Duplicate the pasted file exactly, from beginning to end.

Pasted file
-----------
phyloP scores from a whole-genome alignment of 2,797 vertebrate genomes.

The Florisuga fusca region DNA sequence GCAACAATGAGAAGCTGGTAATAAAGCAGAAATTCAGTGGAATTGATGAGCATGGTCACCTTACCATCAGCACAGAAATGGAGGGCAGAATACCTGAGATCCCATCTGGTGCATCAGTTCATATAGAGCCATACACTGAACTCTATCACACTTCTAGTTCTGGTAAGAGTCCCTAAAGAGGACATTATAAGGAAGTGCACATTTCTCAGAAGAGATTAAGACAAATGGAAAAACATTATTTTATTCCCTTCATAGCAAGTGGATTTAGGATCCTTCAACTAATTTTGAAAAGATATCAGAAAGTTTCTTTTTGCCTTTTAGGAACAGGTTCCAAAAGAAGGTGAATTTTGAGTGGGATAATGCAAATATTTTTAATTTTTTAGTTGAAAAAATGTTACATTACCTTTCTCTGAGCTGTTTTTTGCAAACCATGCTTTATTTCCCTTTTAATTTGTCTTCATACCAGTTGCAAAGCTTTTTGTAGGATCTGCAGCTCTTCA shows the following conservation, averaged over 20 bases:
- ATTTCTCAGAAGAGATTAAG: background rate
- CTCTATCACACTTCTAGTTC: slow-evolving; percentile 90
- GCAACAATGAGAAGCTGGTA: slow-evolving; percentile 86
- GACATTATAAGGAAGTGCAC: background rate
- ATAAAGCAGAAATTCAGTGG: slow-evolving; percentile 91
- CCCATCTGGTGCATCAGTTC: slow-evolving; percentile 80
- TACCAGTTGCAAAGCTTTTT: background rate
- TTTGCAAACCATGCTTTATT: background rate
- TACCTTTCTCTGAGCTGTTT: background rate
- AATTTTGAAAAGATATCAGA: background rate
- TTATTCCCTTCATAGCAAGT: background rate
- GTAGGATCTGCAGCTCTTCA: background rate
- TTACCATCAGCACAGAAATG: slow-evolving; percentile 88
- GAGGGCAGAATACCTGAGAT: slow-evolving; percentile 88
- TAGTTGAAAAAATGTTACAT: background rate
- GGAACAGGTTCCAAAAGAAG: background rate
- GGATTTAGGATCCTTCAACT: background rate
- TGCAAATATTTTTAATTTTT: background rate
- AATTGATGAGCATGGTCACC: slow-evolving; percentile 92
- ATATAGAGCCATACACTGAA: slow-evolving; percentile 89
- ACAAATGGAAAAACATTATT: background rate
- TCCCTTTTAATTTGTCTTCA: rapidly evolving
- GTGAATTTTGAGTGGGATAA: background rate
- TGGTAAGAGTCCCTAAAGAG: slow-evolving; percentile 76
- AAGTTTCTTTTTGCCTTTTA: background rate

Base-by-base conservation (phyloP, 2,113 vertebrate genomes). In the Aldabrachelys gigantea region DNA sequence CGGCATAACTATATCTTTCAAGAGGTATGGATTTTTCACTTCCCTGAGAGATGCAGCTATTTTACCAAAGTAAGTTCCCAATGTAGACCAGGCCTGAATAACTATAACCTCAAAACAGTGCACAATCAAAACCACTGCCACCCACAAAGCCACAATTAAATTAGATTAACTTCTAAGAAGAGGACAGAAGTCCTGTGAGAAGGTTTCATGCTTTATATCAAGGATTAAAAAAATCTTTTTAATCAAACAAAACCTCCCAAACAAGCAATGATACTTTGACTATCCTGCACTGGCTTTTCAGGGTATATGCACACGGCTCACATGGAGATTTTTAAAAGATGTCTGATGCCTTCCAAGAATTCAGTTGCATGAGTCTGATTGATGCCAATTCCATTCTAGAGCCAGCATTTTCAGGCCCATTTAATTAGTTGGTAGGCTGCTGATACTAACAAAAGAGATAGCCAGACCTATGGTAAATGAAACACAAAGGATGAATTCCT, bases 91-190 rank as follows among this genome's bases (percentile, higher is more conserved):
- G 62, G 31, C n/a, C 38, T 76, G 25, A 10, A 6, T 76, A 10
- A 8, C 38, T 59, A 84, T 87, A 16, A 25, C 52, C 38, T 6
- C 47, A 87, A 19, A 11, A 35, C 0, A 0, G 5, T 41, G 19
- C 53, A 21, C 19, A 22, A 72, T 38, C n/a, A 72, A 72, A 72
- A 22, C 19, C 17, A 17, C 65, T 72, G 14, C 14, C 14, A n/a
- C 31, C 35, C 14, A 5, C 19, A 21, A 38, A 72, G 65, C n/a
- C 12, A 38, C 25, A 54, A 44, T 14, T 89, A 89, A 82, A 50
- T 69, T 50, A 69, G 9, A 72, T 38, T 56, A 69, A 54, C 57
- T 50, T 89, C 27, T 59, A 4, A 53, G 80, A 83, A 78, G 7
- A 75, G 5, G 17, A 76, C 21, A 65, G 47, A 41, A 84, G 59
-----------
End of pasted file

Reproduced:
phyloP scores from a whole-genome alignment of 2,797 vertebrate genomes.

The Florisuga fusca region DNA sequence GCAACAATGAGAAGCTGGTAATAAAGCAGAAATTCAGTGGAATTGATGAGCATGGTCACCTTACCATCAGCACAGAAATGGAGGGCAGAATACCTGAGATCCCATCTGGTGCATCAGTTCATATAGAGCCATACACTGAACTCTATCACACTTCTAGTTCTGGTAAGAGTCCCTAAAGAGGACATTATAAGGAAGTGCACATTTCTCAGAAGAGATTAAGACAAATGGAAAAACATTATTTTATTCCCTTCATAGCAAGTGGATTTAGGATCCTTCAACTAATTTTGAAAAGATATCAGAAAGTTTCTTTTTGCCTTTTAGGAACAGGTTCCAAAAGAAGGTGAATTTTGAGTGGGATAATGCAAATATTTTTAATTTTTTAGTTGAAAAAATGTTACATTACCTTTCTCTGAGCTGTTTTTTGCAAACCATGCTTTATTTCCCTTTTAATTTGTCTTCATACCAGTTGCAAAGCTTTTTGTAGGATCTGCAGCTCTTCA shows the following conservation, averaged over 20 bases:
- ATTTCTCAGAAGAGATTAAG: background rate
- CTCTATCACACTTCTAGTTC: slow-evolving; percentile 90
- GCAACAATGAGAAGCTGGTA: slow-evolving; percentile 86
- GACATTATAAGGAAGTGCAC: background rate
- ATAAAGCAGAAATTCAGTGG: slow-evolving; percentile 91
- CCCATCTGGTGCATCAGTTC: slow-evolving; percentile 80
- TACCAGTTGCAAAGCTTTTT: background rate
- TTTGCAAACCATGCTTTATT: background rate
- TACCTTTCTCTGAGCTGTTT: background rate
- AATTTTGAAAAGATATCAGA: background rate
- TTATTCCCTTCATAGCAAGT: background rate
- GTAGGATCTGCAGCTCTTCA: background rate
- TTACCATCAGCACAGAAATG: slow-evolving; percentile 88
- GAGGGCAGAATACCTGAGAT: slow-evolving; percentile 88
- TAGTTGAAAAAATGTTACAT: background rate
- GGAACAGGTTCCAAAAGAAG: background rate
- GGATTTAGGATCCTTCAACT: background rate
- TGCAAATATTTTTAATTTTT: background rate
- AATTGATGAGCATGGTCACC: slow-evolving; percentile 92
- ATATAGAGCCATACACTGAA: slow-evolving; percentile 89
- ACAAATGGAAAAACATTATT: background rate
- TCCCTTTTAATTTGTCTTCA: rapidly evolving
- GTGAATTTTGAGTGGGATAA: background rate
- TGGTAAGAGTCCCTAAAGAG: slow-evolving; percentile 76
- AAGTTTCTTTTTGCCTTTTA: background rate

Base-by-base conservation (phyloP, 2,113 vertebrate genomes). In the Aldabrachelys gigantea region DNA sequence CGGCATAACTATATCTTTCAAGAGGTATGGATTTTTCACTTCCCTGAGAGATGCAGCTATTTTACCAAAGTAAGTTCCCAATGTAGACCAGGCCTGAATAACTATAACCTCAAAACAGTGCACAATCAAAACCACTGCCACCCACAAAGCCACAATTAAATTAGATTAACTTCTAAGAAGAGGACAGAAGTCCTGTGAGAAGGTTTCATGCTTTATATCAAGGATTAAAAAAATCTTTTTAATCAAACAAAACCTCCCAAACAAGCAATGATACTTTGACTATCCTGCACTGGCTTTTCAGGGTATATGCACACGGCTCACATGGAGATTTTTAAAAGATGTCTGATGCCTTCCAAGAATTCAGTTGCATGAGTCTGATTGATGCCAATTCCATTCTAGAGCCAGCATTTTCAGGCCCATTTAATTAGTTGGTAGGCTGCTGATACTAACAAAAGAGATAGCCAGACCTATGGTAAATGAAACACAAAGGATGAATTCCT, bases 91-190 rank as follows among this genome's bases (percentile, higher is more conserved):
- G 62, G 31, C n/a, C 38, T 76, G 25, A 10, A 6, T 76, A 10
- A 8, C 38, T 59, A 84, T 87, A 16, A 25, C 52, C 38, T 6
- C 47, A 87, A 19, A 11, A 35, C 0, A 0, G 5, T 41, G 19
- C 53, A 21, C 19, A 22, A 72, T 38, C n/a, A 72, A 72, A 72
- A 22, C 19, C 17, A 17, C 65, T 72, G 14, C 14, C 14, A n/a
- C 31, C 35, C 14, A 5, C 19, A 21, A 38, A 72, G 65, C n/a
- C 12, A 38, C 25, A 54, A 44, T 14, T 89, A 89, A 82, A 50
- T 69, T 50, A 69, G 9, A 72, T 38, T 56, A 69, A 54, C 57
- T 50, T 89, C 27, T 59, A 4, A 53, G 80, A 83, A 78, G 7
- A 75, G 5, G 17, A 76, C 21, A 65, G 47, A 41, A 84, G 59